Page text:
Capitular morphology in primates and fossils: 3-D measurements of the capitulum and possible implications for reconstructing locomotor adaptations in fossil primates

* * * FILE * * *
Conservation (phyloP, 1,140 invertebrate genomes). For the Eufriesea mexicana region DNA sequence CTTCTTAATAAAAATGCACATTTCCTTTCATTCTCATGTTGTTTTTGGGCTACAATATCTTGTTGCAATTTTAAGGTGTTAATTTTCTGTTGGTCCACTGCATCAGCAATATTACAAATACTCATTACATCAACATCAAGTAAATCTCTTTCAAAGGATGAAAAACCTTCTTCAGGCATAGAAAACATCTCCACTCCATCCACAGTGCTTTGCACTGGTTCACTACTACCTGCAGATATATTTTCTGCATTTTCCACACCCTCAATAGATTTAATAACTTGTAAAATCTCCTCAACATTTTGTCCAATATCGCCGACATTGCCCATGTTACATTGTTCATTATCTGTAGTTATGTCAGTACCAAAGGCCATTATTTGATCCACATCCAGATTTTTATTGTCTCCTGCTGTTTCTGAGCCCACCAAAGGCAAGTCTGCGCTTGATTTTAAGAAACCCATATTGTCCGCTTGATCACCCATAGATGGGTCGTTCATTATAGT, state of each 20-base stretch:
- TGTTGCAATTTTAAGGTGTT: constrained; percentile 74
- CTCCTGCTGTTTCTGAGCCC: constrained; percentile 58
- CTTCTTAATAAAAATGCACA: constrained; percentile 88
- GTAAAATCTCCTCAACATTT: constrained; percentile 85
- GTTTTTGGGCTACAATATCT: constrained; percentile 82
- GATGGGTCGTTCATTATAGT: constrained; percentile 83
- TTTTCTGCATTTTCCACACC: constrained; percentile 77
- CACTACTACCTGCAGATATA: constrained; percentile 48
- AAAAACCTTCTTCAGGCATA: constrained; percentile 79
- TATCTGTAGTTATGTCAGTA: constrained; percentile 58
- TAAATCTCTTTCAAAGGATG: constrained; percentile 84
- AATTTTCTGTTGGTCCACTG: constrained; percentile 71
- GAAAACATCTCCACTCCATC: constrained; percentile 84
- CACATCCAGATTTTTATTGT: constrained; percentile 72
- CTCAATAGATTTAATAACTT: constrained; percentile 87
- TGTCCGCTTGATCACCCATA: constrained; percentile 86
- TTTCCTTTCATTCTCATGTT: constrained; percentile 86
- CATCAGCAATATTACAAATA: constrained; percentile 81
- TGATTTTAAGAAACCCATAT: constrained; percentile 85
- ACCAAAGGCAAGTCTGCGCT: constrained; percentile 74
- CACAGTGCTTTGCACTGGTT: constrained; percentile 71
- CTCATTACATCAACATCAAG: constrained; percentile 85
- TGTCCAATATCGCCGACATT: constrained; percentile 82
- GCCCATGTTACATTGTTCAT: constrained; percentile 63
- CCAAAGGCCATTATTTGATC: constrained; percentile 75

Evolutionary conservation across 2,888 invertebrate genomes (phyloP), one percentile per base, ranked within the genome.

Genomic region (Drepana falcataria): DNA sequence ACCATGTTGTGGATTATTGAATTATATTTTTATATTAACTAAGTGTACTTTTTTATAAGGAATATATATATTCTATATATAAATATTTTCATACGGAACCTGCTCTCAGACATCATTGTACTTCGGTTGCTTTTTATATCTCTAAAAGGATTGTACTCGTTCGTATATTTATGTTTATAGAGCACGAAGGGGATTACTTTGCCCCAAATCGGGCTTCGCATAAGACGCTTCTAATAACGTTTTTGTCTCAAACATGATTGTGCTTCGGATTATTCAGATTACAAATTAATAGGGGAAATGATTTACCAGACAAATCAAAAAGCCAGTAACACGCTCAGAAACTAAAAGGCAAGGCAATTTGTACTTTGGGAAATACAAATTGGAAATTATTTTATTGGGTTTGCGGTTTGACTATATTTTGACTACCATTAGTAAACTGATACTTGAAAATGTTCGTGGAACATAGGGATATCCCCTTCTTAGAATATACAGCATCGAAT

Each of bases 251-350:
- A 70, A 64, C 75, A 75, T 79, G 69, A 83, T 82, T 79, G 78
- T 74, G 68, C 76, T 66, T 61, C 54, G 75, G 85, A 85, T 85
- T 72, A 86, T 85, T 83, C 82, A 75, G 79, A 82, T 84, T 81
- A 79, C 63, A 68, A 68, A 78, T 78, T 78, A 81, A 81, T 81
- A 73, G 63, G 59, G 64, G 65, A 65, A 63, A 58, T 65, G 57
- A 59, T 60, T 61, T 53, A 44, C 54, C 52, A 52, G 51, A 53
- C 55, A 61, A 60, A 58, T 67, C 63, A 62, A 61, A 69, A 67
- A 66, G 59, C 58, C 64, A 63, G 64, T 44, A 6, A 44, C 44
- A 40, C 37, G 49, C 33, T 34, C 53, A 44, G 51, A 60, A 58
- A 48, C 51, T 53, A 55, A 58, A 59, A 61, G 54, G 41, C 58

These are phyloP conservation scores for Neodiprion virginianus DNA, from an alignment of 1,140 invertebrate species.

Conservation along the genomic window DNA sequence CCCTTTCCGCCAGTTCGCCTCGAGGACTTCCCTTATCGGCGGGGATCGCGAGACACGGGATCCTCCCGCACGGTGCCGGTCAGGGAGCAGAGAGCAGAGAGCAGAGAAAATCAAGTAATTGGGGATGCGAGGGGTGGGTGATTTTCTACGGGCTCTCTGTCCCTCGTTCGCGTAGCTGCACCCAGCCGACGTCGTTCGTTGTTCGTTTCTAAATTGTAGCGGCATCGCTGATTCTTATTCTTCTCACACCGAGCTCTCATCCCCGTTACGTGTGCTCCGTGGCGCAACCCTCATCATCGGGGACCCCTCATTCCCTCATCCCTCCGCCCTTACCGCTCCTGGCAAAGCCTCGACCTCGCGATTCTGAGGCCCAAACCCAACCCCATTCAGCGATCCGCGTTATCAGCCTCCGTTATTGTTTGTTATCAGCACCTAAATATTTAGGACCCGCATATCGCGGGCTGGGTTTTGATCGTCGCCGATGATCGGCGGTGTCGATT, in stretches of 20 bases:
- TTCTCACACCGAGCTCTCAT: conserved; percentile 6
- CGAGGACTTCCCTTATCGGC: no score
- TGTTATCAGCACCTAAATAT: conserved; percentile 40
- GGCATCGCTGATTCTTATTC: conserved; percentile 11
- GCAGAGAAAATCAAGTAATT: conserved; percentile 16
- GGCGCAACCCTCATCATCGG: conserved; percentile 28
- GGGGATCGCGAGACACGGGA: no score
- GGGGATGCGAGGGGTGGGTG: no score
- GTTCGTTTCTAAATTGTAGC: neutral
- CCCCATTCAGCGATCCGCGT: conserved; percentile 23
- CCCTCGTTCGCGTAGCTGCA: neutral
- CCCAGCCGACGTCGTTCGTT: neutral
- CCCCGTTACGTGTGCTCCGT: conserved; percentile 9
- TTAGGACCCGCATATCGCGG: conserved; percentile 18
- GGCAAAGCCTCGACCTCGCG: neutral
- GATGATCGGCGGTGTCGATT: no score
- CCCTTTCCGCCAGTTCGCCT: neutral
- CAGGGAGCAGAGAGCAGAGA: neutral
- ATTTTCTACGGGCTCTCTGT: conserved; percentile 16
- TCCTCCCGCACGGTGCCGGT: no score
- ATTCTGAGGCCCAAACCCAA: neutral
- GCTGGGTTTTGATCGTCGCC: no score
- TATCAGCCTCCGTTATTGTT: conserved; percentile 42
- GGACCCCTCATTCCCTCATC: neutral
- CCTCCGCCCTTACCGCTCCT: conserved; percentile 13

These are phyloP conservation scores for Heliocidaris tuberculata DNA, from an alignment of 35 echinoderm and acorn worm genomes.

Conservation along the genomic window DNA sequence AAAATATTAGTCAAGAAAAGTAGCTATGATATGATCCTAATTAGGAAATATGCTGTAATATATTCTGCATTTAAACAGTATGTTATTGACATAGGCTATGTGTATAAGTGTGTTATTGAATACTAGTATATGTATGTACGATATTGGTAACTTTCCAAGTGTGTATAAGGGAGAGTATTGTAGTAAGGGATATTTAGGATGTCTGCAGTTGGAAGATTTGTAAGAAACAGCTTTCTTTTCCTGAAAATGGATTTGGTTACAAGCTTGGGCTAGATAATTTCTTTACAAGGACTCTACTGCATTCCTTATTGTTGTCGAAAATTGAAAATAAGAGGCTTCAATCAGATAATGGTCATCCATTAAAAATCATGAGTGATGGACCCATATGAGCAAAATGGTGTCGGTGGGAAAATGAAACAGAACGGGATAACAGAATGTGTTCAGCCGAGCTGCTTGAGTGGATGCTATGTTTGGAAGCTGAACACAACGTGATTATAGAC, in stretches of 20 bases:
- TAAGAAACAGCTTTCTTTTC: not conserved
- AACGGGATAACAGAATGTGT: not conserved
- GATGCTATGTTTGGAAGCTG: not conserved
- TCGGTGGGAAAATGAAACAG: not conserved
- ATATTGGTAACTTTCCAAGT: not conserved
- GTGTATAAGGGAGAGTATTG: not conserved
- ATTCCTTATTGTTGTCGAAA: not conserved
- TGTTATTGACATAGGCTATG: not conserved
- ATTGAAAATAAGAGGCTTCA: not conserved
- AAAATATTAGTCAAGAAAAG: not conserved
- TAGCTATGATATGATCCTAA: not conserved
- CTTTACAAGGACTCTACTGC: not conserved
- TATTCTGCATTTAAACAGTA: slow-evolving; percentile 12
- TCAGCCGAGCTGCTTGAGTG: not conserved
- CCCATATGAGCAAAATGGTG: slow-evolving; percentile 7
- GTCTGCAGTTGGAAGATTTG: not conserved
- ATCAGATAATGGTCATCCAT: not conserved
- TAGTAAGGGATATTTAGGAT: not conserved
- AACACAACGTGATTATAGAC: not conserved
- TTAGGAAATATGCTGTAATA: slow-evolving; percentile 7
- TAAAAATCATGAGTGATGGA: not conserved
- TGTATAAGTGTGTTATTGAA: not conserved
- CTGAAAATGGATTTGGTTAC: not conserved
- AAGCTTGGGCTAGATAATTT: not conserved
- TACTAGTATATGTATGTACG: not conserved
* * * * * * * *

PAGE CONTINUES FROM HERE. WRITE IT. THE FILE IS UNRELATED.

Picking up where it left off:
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The changes in habitual posture associated locomotor behavior have well-documented effects on the skeleton. This paper focuses on the humeral capitulum, which is functionally significant in bipedal, quadrupedal, and knuckle-walking locomotion. Using a sample of 43 great apes, 59 cercopithecids, and 31 humans, 3D images were used to take measurements of the area, length, and angle of the capitulum to test if differences in joint area occurred with different locomotion patterns. The results were compared KNM-ER 1504, KNM-ER 6020, KNM-ER 739, A.L. 228-1, SKX 10924, TM 1517 to determine if they could clearly be associated with a particular locomotor group. The results of this analysis indicate that the capitulum was significantly more anterior in humans than in other groups, which may be related to use of the elbow in nonlocomotor activity. Distal capitular area and length measurements were larger for cercopithecids than for other groups, however proximal capitular length, proximal capitular area measurements, and approximations of shape were not significantly different. Fossil specimens were indistinguishable from human, great ape, and cercopithecid values using both angle and a discriminant function analysis of all measurements. While significant patterns were found within locomotor groups, these measurements do not appear to work to adequately distinguish locomotor patterns in fossil hominins.